Monday, February 27, 2006
We are going to Colorado on spring break to ski. We are going to drive. That's eighteen hours in the car each way. My husband prefers to drive, and I "help". That's probably twelve hours that I could be knitting. Each way.
So, what to do?
Well, first, the Poetry gets finished, so I can wear it.
Second, the contest shawl gets finished.
The Kaffe is not going
Now what after that? I have two weeks to figure it out, and since I'm backpacking this weekend, no weekend to mess around. I have set my mind on some more "stash busting". Gifts for BIL and SIL, as we are planning to get together with them again this Christmas. BIL likes brown and green. SIL is a purple/teal type. Probably a two+ color item. Probably a Nordic sort of approach. May try a "knit your own" out of the Philosopher's Wool book.
For the first round I have set some goals - deal the huge amounts of worsted I collected from e-bay. On first analysis, I find that I have way more pink, minty green and yellow than anyone really needs. I also have a crate of chocolate brown, that is heavier than the rest, but not so much that it won't work with the other yarn. So, let's figure out what to do with some of this stuff.
Swatch 1 - Graphic from Agave, a Dale of Norway design. Minty Green/creme. The minty is too light. Maybe with something other than creme? About 5 stitches/inch
Second try - I see pink and brown a lot these days. How about it? Yes, the thicker brown does work ok with the worsted. Not sure I like the pattern; too chunky. Would probably do better in something simpler like the Agave, but don't want to go there for some reason. 4 stitches/inch. I have some magazines with Fair Isle pieces that use this gauge that don't make me puke. Have to look for them.
Backup plan again towards BIL/SIL, but their cute boys. One likes red and the other yellow. I'll make sweaters for them with that Castle design from the Barbara Walker #2 book. Maybe hand knit the fronts, and use the knitting machine for the sleeves and back.
Thursday, February 16, 2006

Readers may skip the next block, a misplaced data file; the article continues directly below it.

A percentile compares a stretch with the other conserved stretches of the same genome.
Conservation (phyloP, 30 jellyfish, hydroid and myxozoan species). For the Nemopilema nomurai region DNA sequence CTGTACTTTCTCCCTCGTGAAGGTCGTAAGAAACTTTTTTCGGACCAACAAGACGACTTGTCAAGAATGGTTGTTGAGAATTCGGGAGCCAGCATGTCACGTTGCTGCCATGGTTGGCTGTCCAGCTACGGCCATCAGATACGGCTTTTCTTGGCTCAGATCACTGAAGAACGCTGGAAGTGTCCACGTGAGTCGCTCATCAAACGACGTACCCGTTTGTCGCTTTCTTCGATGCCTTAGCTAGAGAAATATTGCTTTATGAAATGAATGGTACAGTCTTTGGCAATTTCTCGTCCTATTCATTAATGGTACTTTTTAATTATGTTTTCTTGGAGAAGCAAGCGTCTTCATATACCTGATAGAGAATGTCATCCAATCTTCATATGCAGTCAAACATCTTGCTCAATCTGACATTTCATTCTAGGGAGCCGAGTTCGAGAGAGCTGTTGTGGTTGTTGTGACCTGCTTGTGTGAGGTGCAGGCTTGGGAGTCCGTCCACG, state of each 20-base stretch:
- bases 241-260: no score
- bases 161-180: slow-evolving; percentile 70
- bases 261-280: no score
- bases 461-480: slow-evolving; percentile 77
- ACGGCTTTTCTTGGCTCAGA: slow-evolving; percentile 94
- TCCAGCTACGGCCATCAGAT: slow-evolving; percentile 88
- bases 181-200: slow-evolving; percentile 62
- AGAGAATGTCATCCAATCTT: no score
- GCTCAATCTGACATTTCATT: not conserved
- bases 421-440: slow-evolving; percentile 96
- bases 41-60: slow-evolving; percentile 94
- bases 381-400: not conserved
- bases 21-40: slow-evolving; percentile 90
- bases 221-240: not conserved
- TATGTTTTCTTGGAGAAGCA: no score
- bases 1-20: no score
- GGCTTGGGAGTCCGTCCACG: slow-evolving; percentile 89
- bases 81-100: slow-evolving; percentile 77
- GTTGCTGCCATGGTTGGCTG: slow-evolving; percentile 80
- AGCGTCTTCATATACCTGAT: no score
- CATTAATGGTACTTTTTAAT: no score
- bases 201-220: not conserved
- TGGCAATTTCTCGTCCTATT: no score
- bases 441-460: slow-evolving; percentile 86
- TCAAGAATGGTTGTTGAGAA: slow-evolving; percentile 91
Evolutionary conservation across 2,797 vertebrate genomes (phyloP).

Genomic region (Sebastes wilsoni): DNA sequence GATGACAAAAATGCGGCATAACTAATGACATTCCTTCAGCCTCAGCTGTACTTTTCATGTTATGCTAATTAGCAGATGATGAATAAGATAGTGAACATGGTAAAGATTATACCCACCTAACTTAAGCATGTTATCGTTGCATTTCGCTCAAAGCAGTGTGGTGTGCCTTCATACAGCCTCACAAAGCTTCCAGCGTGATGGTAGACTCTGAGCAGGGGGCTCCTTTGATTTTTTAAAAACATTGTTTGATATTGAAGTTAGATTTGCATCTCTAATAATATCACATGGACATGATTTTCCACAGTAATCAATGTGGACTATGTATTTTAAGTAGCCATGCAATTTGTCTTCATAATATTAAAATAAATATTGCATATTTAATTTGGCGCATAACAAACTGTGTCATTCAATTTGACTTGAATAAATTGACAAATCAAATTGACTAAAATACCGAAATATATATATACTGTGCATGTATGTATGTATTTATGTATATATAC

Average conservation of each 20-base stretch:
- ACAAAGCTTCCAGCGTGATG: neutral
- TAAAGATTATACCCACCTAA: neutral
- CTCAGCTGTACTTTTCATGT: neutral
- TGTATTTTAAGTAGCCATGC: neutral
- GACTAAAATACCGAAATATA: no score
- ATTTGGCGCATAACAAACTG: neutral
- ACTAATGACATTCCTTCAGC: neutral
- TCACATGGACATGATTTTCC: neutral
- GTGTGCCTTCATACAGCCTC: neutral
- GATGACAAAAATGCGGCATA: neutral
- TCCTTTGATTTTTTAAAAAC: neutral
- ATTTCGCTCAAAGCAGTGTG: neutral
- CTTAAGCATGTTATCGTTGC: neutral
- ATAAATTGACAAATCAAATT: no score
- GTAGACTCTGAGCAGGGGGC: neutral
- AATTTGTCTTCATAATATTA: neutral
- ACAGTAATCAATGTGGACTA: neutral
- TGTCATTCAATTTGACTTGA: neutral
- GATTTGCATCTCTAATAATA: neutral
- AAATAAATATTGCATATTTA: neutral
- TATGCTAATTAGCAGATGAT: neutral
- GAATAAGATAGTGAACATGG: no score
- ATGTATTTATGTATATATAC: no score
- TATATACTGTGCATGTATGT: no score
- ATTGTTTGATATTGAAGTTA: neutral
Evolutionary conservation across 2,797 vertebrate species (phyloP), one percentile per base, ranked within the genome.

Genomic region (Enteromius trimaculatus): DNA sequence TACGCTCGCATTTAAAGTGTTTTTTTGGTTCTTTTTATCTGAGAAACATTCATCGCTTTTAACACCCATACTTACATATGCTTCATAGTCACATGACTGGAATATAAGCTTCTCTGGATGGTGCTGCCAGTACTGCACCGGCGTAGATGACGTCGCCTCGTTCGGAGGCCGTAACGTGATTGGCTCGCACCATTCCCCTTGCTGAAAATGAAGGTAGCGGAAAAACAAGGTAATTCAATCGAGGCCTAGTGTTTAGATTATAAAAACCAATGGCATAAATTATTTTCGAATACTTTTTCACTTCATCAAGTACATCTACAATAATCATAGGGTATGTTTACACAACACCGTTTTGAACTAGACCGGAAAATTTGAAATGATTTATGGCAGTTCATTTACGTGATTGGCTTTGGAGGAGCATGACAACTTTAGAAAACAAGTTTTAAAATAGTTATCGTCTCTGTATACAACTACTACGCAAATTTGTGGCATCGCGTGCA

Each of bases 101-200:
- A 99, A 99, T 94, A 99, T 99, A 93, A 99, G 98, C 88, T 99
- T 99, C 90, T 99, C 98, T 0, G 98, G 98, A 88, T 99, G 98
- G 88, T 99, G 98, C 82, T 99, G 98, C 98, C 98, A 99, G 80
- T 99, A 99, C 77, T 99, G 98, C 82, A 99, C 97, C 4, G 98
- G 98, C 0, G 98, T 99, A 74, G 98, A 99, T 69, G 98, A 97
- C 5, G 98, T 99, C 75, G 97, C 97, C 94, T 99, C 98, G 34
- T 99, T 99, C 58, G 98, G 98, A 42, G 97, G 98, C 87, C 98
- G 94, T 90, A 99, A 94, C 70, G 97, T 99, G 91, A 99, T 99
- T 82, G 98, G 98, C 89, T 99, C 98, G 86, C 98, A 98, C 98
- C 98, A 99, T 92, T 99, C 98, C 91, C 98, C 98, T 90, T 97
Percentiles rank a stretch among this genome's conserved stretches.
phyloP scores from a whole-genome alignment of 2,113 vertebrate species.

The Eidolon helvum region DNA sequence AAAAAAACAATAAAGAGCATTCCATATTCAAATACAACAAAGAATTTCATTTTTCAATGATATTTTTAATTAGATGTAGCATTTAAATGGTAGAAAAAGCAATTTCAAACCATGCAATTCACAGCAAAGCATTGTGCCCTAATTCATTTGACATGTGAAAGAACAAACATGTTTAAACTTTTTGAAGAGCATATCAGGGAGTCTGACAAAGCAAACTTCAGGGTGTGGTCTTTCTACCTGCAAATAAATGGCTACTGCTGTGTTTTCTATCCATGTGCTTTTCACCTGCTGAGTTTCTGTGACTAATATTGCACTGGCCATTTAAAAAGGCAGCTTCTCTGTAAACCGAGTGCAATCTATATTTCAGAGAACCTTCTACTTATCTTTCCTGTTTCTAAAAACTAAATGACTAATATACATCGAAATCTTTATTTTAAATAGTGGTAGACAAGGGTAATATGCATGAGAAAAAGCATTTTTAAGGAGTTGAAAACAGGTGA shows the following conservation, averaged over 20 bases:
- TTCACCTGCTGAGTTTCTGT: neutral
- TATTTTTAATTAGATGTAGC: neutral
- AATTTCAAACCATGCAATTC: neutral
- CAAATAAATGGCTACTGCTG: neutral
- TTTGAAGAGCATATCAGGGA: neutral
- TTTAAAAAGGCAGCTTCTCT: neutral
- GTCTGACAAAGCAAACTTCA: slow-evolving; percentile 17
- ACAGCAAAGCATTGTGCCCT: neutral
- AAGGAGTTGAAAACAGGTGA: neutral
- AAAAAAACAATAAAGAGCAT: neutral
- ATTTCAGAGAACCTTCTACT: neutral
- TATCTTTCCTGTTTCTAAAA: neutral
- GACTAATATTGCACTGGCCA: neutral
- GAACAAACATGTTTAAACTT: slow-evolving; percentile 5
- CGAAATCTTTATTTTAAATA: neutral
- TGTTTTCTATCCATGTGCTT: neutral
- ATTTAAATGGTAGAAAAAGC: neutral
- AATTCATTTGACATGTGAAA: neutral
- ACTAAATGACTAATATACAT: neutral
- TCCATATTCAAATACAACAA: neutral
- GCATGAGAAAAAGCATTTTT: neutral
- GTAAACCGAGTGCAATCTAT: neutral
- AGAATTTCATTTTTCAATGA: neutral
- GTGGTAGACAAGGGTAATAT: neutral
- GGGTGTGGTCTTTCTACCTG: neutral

How did that happen?
Well, I took two girl scout troops camping, mine and the other Cadette group. We did the "Program Aide" training, so now eleven early teen girls can work with younger Girl Scouts, once they have their application and recommendation forms turned in. It was really cold, but I did put some rows on that secret shawl. I was really tired when I came home.
Then I went to a trade show, and spent two days standing in a booth watching people walk by. I remembered my previous trade show promise to myself - only go as a speaker - which I apparently had forgotten. Speaker positions are better, because you get a name tag with a ribbon, and don't have to stand in front of the booth unless you want to.
Now, I'm home, and it is a mess. The washing machine has quit. I have two days of work piled up because I've been traveling. Shiloh thinks I should play.
Friday, February 10, 2006
I knit hard on the weekend on this new shawl project. My goal was to consume two skeins a week, then move onto either Poetry or the Kaffe. So, what happens on Monday, but I pick up the second skein, and find I have forgotten my simple sequences, and am lost inside the pattern. I inspected it like a puzzle, put it down, picked it up, tried the next morning. No better. Ripped a few rows, and re-knit, got stuck. Repeated this Wednesday and Thursday. Finally I pulled out a whole pattern repeat, inspecting all the while and not only found my way, but also an error. So, now I'm still working on that first skein.
Poor Poetry is on the side line, one arm attached. The I cord, and stitch pick ups for her second sleeve waiting patiently. And Kaffe is sitting in the basket, waiting a new row of yarn pieces to be pulled.
A cold front, the coldest this year they say, and the last for the year as well is descending on the Houston area. I have Girl Scout camping planned. Some mommies are worried; my daughter is amused. She camped in the snow last spring. Just hope the other girls are as solid as she is. If the weather is really bad, I'll let them know they could qualify for a "bad weather" patch. One can only hope.